I have been performing this song for almost 40 years, and while I agree that concrete interpretation is risky, I feel this is the ultimate poem, and as such we ought not look for places and persons as such so much as metaphorical archetypes.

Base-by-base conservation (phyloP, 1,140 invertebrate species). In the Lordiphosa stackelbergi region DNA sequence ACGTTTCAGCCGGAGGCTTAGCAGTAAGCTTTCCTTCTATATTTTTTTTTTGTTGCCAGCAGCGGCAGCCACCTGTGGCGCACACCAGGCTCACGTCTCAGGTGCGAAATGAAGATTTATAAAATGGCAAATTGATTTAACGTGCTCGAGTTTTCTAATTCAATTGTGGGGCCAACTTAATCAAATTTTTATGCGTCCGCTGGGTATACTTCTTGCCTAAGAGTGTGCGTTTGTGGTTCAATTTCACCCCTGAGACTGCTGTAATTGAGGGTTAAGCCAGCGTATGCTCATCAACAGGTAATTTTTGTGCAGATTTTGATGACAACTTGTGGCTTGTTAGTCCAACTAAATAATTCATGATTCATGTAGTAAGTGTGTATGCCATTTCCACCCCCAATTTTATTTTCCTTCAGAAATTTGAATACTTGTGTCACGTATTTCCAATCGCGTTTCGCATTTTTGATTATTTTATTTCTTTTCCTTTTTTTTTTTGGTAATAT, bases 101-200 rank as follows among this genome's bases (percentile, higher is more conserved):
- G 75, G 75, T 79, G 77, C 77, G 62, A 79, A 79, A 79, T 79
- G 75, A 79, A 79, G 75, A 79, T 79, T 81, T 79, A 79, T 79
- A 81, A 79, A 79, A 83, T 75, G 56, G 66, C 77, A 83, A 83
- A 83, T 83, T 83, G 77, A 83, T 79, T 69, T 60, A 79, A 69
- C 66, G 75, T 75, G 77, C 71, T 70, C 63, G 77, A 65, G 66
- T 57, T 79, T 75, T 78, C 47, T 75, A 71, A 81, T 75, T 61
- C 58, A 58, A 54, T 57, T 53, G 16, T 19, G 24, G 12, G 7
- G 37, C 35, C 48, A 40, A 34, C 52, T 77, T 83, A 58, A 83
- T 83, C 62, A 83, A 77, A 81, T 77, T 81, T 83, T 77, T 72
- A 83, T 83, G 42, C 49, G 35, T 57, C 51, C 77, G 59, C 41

Jamie is the spinster devoted to her father for whatever reason we cannot know, but she is alone, locked up within herself held captive by fears as old as mankind or rather as old as the oldest that women face which is namely their traditional dependence on a man, either a father or husband, and to hide it from the world they put on a mask of porcelain smiles and never let you see them cry. Her father has died, leaving her alone in the world in the greatest anguish imaginable because her one link with the world and any meaning it has for her is gone. The "land where her father died" is the grief and horror within herself in which she must now live forever. No tomorrow promised by today is pretty obvious, but there is a missing word "and" in one of the versions that ought to read (if you listen to Yarrow's performance) "She's the child of emptiness AND yesterday" She's the child of yesterday because she cannot move on and live her life without her father. Of course, we can wax grandiose and interpret Jamie as the whole human race that is in grief and torment over the death of God, but in the interest of keeping it local, I have to disagree once again that the lyric is "I'll sing you three of a womb never filled" which goes back to the fact that she is a virgin spinster devoted only to here father (this used to be not so uncommon). I cannot say what the fourth deepest wound is, but in context with "one of a song without an end" which must be the life she must live forever in grief, "two of a tree that cannot bend" is the immutable inflexible nature of her sorrow, now having had no other man in her life, the fourth deepest wound has to be the death of her father itself taking with him all the love she ever had in the world. I think this has to be one of the saddest songs I've ever known, and I've known a lot of them. Anyway, that's how I see it. Thanks!-MWR